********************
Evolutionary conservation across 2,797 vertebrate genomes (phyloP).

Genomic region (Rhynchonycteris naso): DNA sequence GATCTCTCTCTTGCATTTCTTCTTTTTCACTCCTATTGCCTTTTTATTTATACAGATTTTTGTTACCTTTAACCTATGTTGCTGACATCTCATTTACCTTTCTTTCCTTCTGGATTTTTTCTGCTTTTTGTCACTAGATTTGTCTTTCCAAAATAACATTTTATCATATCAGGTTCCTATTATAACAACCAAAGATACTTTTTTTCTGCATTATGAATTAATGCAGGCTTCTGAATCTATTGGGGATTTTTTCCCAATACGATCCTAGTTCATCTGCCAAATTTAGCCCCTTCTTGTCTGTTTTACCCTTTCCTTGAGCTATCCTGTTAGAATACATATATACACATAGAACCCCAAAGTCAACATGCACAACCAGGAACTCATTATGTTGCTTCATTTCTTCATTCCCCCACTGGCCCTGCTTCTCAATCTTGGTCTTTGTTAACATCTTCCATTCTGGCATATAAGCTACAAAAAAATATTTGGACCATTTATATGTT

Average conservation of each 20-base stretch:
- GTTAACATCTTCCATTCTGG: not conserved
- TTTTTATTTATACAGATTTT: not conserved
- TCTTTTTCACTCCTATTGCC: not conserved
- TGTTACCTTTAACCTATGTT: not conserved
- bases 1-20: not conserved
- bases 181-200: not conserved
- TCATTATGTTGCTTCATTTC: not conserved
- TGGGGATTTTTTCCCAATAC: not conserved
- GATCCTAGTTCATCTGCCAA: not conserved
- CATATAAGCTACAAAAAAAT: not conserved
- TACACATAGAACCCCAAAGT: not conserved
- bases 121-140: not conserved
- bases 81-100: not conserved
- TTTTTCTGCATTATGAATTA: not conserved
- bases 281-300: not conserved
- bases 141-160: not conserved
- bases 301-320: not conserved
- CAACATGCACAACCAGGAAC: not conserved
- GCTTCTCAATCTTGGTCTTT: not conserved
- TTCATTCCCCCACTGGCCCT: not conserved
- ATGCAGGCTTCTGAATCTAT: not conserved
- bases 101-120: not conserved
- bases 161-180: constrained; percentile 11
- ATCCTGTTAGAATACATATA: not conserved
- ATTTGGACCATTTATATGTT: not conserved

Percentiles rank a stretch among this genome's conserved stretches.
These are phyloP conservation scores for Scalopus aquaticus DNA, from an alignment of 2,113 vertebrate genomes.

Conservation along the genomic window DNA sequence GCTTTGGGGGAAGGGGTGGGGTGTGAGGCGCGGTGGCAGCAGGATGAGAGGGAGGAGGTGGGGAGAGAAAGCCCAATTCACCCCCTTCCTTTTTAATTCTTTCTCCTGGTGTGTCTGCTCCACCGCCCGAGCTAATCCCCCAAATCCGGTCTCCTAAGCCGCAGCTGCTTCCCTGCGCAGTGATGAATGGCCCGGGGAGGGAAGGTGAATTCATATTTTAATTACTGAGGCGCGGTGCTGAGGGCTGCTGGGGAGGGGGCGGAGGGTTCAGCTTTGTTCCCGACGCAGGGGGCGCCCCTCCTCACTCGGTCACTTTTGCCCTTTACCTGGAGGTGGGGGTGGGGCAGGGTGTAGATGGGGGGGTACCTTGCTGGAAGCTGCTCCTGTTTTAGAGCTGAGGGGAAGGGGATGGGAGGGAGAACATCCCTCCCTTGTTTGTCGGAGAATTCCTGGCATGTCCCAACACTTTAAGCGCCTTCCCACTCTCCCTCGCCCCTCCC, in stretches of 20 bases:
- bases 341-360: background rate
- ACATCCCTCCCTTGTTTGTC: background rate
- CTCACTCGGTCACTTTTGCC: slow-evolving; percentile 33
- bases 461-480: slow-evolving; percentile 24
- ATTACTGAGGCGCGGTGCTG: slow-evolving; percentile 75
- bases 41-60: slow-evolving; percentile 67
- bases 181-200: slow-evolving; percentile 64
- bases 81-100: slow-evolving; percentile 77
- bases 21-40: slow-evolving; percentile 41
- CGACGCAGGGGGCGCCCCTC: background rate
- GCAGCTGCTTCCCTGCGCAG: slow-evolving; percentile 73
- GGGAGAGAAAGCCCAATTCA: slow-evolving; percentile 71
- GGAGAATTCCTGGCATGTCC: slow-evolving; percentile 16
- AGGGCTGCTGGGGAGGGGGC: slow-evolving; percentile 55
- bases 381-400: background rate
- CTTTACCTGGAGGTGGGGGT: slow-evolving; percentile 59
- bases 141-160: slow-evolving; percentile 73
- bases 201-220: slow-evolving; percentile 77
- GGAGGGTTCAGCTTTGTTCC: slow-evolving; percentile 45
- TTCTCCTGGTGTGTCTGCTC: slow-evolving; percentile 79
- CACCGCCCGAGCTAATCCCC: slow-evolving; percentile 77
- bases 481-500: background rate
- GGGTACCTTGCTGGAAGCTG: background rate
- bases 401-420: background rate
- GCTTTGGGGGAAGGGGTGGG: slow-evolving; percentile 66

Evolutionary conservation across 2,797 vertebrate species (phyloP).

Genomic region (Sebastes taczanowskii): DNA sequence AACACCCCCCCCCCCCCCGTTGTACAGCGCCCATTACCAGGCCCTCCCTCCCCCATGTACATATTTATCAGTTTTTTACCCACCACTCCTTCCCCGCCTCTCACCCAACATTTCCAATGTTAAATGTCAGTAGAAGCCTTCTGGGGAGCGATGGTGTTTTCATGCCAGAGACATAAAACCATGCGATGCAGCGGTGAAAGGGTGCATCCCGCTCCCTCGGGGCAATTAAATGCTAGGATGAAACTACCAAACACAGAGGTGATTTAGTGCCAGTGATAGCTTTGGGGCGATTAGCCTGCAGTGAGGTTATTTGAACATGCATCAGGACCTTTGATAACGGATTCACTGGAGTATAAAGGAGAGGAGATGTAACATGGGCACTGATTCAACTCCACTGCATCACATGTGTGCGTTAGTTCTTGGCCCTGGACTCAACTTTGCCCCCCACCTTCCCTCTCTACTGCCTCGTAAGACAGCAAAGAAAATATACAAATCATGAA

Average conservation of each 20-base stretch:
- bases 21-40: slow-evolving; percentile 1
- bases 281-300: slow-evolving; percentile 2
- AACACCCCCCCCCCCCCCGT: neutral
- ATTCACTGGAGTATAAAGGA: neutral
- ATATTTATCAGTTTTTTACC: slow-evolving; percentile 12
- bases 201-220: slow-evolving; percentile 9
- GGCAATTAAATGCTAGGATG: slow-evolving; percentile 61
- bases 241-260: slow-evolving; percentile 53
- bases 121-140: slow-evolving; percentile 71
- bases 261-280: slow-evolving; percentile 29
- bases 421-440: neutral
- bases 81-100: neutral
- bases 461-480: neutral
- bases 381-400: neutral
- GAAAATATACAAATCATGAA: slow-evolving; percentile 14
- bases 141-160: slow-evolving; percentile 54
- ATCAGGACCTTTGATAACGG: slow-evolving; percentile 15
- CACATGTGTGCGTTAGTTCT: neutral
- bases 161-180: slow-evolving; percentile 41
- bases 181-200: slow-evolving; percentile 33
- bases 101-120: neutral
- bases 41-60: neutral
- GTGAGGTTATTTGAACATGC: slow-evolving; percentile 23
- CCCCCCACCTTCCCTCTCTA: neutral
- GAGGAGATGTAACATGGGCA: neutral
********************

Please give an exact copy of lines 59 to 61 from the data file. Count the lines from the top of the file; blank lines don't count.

Average conservation of each 20-base stretch:
- bases 21-40: slow-evolving; percentile 1
- bases 281-300: slow-evolving; percentile 2